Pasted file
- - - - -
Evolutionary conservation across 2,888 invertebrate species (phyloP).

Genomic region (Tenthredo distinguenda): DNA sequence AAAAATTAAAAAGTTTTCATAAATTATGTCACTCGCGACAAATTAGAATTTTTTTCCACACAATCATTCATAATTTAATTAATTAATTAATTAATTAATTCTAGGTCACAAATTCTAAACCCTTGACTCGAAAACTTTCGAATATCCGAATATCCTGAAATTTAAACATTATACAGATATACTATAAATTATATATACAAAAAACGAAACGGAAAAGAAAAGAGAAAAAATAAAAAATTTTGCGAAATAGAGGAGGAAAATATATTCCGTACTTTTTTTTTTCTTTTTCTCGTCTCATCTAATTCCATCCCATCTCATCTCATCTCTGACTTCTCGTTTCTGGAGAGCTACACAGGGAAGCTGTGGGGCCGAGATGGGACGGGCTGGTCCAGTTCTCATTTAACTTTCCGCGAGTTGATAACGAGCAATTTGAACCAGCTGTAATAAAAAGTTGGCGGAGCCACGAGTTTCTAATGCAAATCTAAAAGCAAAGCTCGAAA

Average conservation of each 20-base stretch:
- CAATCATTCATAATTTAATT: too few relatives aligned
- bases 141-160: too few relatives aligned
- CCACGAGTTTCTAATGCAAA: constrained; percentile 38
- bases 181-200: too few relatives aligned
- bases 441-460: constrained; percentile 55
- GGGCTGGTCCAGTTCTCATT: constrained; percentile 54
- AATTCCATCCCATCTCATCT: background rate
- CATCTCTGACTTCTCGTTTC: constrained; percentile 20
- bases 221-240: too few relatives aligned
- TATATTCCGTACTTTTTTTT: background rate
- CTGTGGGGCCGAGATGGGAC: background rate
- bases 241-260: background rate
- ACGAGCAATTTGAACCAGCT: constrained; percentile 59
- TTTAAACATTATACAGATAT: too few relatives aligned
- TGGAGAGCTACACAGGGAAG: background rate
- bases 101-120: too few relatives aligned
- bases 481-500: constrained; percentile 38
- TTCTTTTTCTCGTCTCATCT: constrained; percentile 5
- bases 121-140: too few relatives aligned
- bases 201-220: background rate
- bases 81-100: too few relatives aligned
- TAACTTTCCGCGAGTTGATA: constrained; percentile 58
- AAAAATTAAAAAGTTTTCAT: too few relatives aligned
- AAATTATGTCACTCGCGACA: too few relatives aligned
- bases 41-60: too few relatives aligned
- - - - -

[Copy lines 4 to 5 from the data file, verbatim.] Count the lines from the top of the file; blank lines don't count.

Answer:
- CAATCATTCATAATTTAATT: too few relatives aligned
- bases 141-160: too few relatives aligned